Jeff Olson, the San Diego man who was charged with 13 counts of vandalism for writing anti-bank slogans near Bank of America branches, was acquitted on all charges yesterday.

Last month, Olson was arrested and charged by the City of San Diego for allegedly graffiti vandalizing Bank of America properties with children’s sidewalk chalk, causing a huge discrepancy that had many questioning the solidity of the charges. The discrepancy was further fueled by the potentially severe punishment as he was facing up to 13 years in prison should he have been found guilty and given the maximum sentence.

Before the trial, the presiding judge threw out invocation of the first amendment in court, which many thought Olson was able to use as his defense. San Diego City Attorney Jan Goldsmith sought after an aggressive prosecution but the defense was able to convince the jury of Olson’s innocence, despite having the first amendment defense struck down. However, San Diego’s Mayor Bob Filner, in a memo to Goldsmith, said this situation was “an abuse of power that infringes on [the] first amendment.” In the end, the overall silliness of the charges was enough to get Olson acquitted.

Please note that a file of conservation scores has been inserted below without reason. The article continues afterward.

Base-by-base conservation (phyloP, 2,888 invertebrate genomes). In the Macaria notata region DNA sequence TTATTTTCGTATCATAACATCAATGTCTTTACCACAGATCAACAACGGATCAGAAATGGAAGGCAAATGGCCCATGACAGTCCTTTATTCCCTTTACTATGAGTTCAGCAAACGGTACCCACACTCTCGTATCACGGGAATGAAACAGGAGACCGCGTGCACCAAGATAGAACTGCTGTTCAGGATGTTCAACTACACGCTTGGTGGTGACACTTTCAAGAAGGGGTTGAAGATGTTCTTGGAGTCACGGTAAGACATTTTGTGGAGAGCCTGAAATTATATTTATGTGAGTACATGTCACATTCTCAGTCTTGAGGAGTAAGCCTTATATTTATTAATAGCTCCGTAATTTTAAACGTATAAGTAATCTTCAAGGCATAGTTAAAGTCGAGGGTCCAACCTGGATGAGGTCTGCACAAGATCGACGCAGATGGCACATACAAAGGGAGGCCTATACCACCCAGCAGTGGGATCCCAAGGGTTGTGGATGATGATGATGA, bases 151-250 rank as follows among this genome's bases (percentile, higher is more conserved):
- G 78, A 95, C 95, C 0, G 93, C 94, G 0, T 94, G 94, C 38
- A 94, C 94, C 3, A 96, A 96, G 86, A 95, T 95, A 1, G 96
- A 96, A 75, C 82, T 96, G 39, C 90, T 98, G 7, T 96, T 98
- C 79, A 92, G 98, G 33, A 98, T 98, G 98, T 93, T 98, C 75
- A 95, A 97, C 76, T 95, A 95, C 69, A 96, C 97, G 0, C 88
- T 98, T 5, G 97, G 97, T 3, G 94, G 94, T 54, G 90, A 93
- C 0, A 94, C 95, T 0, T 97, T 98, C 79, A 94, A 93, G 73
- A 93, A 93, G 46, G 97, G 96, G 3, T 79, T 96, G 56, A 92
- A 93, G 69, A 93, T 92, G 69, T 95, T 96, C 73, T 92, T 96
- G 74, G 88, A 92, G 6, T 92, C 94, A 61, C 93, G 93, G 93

Filner thought the case as “stupid” and a “waste of money.” A former civil rights activist in the 1960s, Filner sympathized with Olson’s anti-corporate stance and also commented on the ridiculousness of the charges against Olson.

“It’s water-soluble chalk,” said Filner. “They were political slogans. This is a nonsense prosecution and I will continue to say that.”

Joshua de Leon is a writer and researcher with Ring of Fire.